‘From Plato’s dismissal of food as a distraction from thought to Kant’s relegation of the palate to the bottom of the hierarchy of the senses, the sense of taste has constantly been devalued by Western aesthetics.’ Thus begins the newly published book by Michel Delville, Food, Poetry and the Aesthetics of Consumption: Eating the Avant-Garde (1), his latest. In it Delville analyses why this relegation has taken place and argues that the contemporary avant-garde, in its various forms and guises, has taken it upon itself to confront this prevailing orthodoxy and in so doing has produced innovative art which is challenging in a variety of ways.
Given the vital necessity of food to human existence its marginalisation, and that of the sense of taste, is in many ways astonishing. Whilst Michel Delville stresses that this neglect, or even suppression, stretches back several millennia, he highlights eighteenth century philosophy, and Kant and Hegel in particular, as being perhaps more guilty than most of privileging the hegemony of vision, and to a lesser extent hearing, over other senses. This is not a coincidence. The body? The Enlightenment never fancied it much. It was during this period that the modern subject was in a sense constructed and the valorisation of reason over the sensual became entrenched. For Kant the problem with taste was that ‘it belongs to the realm of the private and the subjective and cannot claim universal validity.’ Furthermore, taste was to be ranked amongst the ‘lower’ senses because it did not seem to be ‘required in the development of higher types of knowledge’ (Korsmeyer). Hegel too, having ‘defined art as an operation of the spirit becoming conscious of itself’, came to the conclusion that the sense of taste had no business with the enjoyment of art, arguing that smell, touch and taste deal ‘with matter as such and its immediately sensible qualities.’ Hegel was moreover troubled by the physical proximity of the lower senses to their objects and by the fact that ‘the sense of closeness one experiences when tasting food abolishes the critical distance between the perceiver and the perceived.’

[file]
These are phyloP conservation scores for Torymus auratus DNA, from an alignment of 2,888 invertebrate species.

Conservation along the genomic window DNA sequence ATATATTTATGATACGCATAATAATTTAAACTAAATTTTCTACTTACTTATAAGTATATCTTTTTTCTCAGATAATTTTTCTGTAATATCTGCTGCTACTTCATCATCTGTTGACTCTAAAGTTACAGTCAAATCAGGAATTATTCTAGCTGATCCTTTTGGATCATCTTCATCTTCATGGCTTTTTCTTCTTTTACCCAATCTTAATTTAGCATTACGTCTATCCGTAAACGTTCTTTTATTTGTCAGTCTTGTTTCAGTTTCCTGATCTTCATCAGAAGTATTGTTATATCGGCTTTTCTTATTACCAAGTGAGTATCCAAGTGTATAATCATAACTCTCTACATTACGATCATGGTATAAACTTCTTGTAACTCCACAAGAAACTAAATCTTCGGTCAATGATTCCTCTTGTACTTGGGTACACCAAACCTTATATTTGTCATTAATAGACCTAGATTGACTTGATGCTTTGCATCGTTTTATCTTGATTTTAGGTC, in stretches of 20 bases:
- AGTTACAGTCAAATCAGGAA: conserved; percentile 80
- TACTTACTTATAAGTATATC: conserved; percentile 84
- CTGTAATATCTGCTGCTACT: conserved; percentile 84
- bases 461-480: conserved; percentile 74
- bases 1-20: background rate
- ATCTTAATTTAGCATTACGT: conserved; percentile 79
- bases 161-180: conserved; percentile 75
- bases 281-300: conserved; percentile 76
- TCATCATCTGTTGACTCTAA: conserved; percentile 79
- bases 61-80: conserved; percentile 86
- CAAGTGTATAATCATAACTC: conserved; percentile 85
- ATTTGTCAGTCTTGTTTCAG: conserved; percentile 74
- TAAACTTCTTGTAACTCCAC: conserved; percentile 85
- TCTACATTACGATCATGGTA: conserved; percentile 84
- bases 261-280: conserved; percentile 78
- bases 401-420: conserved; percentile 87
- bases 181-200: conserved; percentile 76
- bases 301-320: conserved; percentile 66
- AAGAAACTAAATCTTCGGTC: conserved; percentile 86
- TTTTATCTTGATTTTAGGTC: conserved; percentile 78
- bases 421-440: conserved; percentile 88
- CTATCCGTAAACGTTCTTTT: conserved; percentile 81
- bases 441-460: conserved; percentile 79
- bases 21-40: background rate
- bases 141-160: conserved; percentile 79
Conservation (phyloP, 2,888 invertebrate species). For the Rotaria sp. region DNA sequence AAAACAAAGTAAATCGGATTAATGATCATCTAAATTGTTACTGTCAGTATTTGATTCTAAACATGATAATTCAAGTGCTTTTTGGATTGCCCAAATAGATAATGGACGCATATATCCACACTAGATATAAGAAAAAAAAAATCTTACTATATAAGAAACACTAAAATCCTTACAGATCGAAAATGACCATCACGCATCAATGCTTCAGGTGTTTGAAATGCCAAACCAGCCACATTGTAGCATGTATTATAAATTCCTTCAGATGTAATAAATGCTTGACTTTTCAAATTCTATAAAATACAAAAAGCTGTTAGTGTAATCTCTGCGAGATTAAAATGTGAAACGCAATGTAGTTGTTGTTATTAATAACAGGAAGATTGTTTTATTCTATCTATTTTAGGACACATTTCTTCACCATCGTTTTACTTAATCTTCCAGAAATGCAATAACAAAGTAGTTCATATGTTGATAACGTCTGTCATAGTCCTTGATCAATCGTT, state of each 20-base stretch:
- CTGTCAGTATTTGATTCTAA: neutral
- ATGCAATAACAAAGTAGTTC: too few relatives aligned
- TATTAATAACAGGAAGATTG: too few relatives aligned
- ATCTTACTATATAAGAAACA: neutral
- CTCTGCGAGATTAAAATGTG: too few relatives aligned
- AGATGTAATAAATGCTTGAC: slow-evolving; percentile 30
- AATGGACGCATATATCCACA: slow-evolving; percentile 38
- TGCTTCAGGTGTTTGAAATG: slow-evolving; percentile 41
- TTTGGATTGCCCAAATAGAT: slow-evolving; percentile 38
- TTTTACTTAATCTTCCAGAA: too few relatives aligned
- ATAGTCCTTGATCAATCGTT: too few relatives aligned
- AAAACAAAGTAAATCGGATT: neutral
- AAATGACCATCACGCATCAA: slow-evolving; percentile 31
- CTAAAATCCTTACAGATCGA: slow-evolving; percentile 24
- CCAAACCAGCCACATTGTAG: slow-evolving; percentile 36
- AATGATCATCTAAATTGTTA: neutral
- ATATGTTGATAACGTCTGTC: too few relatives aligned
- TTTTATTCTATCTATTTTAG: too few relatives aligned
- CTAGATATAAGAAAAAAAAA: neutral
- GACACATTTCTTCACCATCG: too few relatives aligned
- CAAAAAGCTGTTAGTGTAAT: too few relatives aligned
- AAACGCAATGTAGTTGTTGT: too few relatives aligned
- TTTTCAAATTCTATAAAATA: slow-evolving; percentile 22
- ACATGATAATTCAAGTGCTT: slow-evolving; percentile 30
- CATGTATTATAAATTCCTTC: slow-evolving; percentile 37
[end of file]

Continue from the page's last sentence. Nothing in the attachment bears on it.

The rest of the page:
Some of this comes down to a long standing distrust, even fear, of the body and its functions within Western philosophy. To these misgivings one can also add disgust. Getting it down is one thing, keeping it down is quite another, after all. Food’s potential for putrefaction and rotting, its potential transformation into human waste products, and meat’s resemblance to human flesh are also to be found lurking in the suppressed edges of Western thought. The problem with the sense of taste and foodstuffs is that they destabilise a number of key binary oppositions not only cherished by Western thought, but on which its whole philosophical and moral edifices have been constructed. The oppositions which are threatened here include the crucial ones of inside/outside and self/other. We could add that it is the bourgeois body in particular that comes in for uncomfortable scrutiny.
(1) Delville M., Food, Poetry and the Aesthetics of Consumption: Eating the Avant-Garde, Routledge, 2008.